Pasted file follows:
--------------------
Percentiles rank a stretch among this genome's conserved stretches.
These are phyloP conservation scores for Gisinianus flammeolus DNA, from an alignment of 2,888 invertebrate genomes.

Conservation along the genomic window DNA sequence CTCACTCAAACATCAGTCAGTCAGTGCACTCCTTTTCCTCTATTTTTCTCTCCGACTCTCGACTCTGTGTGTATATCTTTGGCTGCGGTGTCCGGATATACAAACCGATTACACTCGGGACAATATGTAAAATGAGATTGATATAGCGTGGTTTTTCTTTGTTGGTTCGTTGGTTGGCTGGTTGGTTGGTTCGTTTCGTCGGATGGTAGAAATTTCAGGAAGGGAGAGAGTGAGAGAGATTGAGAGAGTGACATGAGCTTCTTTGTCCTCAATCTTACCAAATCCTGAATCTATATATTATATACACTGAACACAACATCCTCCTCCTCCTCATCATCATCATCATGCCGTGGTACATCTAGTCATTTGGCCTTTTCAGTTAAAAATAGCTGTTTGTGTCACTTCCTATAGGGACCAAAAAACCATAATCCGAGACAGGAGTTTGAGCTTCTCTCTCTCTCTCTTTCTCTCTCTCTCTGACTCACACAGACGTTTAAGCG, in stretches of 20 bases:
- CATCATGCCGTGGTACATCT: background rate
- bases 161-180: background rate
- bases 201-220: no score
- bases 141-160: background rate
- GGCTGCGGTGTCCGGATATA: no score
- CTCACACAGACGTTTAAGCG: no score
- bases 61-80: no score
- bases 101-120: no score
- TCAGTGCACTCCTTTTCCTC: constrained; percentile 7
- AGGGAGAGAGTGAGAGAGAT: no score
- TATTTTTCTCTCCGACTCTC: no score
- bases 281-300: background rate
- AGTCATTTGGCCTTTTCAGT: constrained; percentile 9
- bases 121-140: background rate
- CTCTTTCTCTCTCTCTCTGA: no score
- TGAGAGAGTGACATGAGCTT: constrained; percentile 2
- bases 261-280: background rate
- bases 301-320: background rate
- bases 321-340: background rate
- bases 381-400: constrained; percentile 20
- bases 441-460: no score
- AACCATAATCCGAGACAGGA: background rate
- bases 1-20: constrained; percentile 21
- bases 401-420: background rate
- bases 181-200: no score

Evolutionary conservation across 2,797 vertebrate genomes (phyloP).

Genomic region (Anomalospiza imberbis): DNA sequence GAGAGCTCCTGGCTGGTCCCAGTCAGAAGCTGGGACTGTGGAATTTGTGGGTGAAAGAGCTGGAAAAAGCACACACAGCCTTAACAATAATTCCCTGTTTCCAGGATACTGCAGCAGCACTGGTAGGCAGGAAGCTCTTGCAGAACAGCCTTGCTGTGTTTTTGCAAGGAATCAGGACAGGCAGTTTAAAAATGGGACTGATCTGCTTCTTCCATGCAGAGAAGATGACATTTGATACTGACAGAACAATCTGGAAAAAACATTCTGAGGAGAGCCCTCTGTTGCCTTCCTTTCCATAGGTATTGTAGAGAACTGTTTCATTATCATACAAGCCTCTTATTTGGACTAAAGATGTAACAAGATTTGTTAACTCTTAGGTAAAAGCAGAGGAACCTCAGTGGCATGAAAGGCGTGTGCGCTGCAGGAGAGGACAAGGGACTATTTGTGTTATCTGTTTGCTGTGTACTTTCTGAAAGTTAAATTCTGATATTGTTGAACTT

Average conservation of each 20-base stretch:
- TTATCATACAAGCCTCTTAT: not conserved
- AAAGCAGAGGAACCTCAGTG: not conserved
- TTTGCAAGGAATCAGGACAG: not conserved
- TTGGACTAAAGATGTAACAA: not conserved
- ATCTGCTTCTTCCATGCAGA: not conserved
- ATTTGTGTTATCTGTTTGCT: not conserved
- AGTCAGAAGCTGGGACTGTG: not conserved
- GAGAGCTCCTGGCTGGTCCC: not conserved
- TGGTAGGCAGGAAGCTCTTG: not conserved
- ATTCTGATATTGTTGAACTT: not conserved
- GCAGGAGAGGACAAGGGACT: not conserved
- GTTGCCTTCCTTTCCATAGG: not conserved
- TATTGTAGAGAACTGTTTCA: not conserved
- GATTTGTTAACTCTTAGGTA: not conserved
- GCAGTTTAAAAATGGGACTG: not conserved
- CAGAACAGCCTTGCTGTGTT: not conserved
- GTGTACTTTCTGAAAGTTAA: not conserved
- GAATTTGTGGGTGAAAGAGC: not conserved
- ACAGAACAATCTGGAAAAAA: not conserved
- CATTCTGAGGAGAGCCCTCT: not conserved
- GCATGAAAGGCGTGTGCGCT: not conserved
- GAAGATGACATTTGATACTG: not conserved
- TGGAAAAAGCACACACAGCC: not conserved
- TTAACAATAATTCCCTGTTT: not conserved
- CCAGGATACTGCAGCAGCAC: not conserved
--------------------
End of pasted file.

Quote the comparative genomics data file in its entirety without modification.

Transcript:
Percentiles rank a stretch among this genome's conserved stretches.
These are phyloP conservation scores for Gisinianus flammeolus DNA, from an alignment of 2,888 invertebrate genomes.

Conservation along the genomic window DNA sequence CTCACTCAAACATCAGTCAGTCAGTGCACTCCTTTTCCTCTATTTTTCTCTCCGACTCTCGACTCTGTGTGTATATCTTTGGCTGCGGTGTCCGGATATACAAACCGATTACACTCGGGACAATATGTAAAATGAGATTGATATAGCGTGGTTTTTCTTTGTTGGTTCGTTGGTTGGCTGGTTGGTTGGTTCGTTTCGTCGGATGGTAGAAATTTCAGGAAGGGAGAGAGTGAGAGAGATTGAGAGAGTGACATGAGCTTCTTTGTCCTCAATCTTACCAAATCCTGAATCTATATATTATATACACTGAACACAACATCCTCCTCCTCCTCATCATCATCATCATGCCGTGGTACATCTAGTCATTTGGCCTTTTCAGTTAAAAATAGCTGTTTGTGTCACTTCCTATAGGGACCAAAAAACCATAATCCGAGACAGGAGTTTGAGCTTCTCTCTCTCTCTCTTTCTCTCTCTCTCTGACTCACACAGACGTTTAAGCG, in stretches of 20 bases:
- CATCATGCCGTGGTACATCT: background rate
- bases 161-180: background rate
- bases 201-220: no score
- bases 141-160: background rate
- GGCTGCGGTGTCCGGATATA: no score
- CTCACACAGACGTTTAAGCG: no score
- bases 61-80: no score
- bases 101-120: no score
- TCAGTGCACTCCTTTTCCTC: constrained; percentile 7
- AGGGAGAGAGTGAGAGAGAT: no score
- TATTTTTCTCTCCGACTCTC: no score
- bases 281-300: background rate
- AGTCATTTGGCCTTTTCAGT: constrained; percentile 9
- bases 121-140: background rate
- CTCTTTCTCTCTCTCTCTGA: no score
- TGAGAGAGTGACATGAGCTT: constrained; percentile 2
- bases 261-280: background rate
- bases 301-320: background rate
- bases 321-340: background rate
- bases 381-400: constrained; percentile 20
- bases 441-460: no score
- AACCATAATCCGAGACAGGA: background rate
- bases 1-20: constrained; percentile 21
- bases 401-420: background rate
- bases 181-200: no score

Evolutionary conservation across 2,797 vertebrate genomes (phyloP).

Genomic region (Anomalospiza imberbis): DNA sequence GAGAGCTCCTGGCTGGTCCCAGTCAGAAGCTGGGACTGTGGAATTTGTGGGTGAAAGAGCTGGAAAAAGCACACACAGCCTTAACAATAATTCCCTGTTTCCAGGATACTGCAGCAGCACTGGTAGGCAGGAAGCTCTTGCAGAACAGCCTTGCTGTGTTTTTGCAAGGAATCAGGACAGGCAGTTTAAAAATGGGACTGATCTGCTTCTTCCATGCAGAGAAGATGACATTTGATACTGACAGAACAATCTGGAAAAAACATTCTGAGGAGAGCCCTCTGTTGCCTTCCTTTCCATAGGTATTGTAGAGAACTGTTTCATTATCATACAAGCCTCTTATTTGGACTAAAGATGTAACAAGATTTGTTAACTCTTAGGTAAAAGCAGAGGAACCTCAGTGGCATGAAAGGCGTGTGCGCTGCAGGAGAGGACAAGGGACTATTTGTGTTATCTGTTTGCTGTGTACTTTCTGAAAGTTAAATTCTGATATTGTTGAACTT

Average conservation of each 20-base stretch:
- TTATCATACAAGCCTCTTAT: not conserved
- AAAGCAGAGGAACCTCAGTG: not conserved
- TTTGCAAGGAATCAGGACAG: not conserved
- TTGGACTAAAGATGTAACAA: not conserved
- ATCTGCTTCTTCCATGCAGA: not conserved
- ATTTGTGTTATCTGTTTGCT: not conserved
- AGTCAGAAGCTGGGACTGTG: not conserved
- GAGAGCTCCTGGCTGGTCCC: not conserved
- TGGTAGGCAGGAAGCTCTTG: not conserved
- ATTCTGATATTGTTGAACTT: not conserved
- GCAGGAGAGGACAAGGGACT: not conserved
- GTTGCCTTCCTTTCCATAGG: not conserved
- TATTGTAGAGAACTGTTTCA: not conserved
- GATTTGTTAACTCTTAGGTA: not conserved
- GCAGTTTAAAAATGGGACTG: not conserved
- CAGAACAGCCTTGCTGTGTT: not conserved
- GTGTACTTTCTGAAAGTTAA: not conserved
- GAATTTGTGGGTGAAAGAGC: not conserved
- ACAGAACAATCTGGAAAAAA: not conserved
- CATTCTGAGGAGAGCCCTCT: not conserved
- GCATGAAAGGCGTGTGCGCT: not conserved
- GAAGATGACATTTGATACTG: not conserved
- TGGAAAAAGCACACACAGCC: not conserved
- TTAACAATAATTCCCTGTTT: not conserved
- CCAGGATACTGCAGCAGCAC: not conserved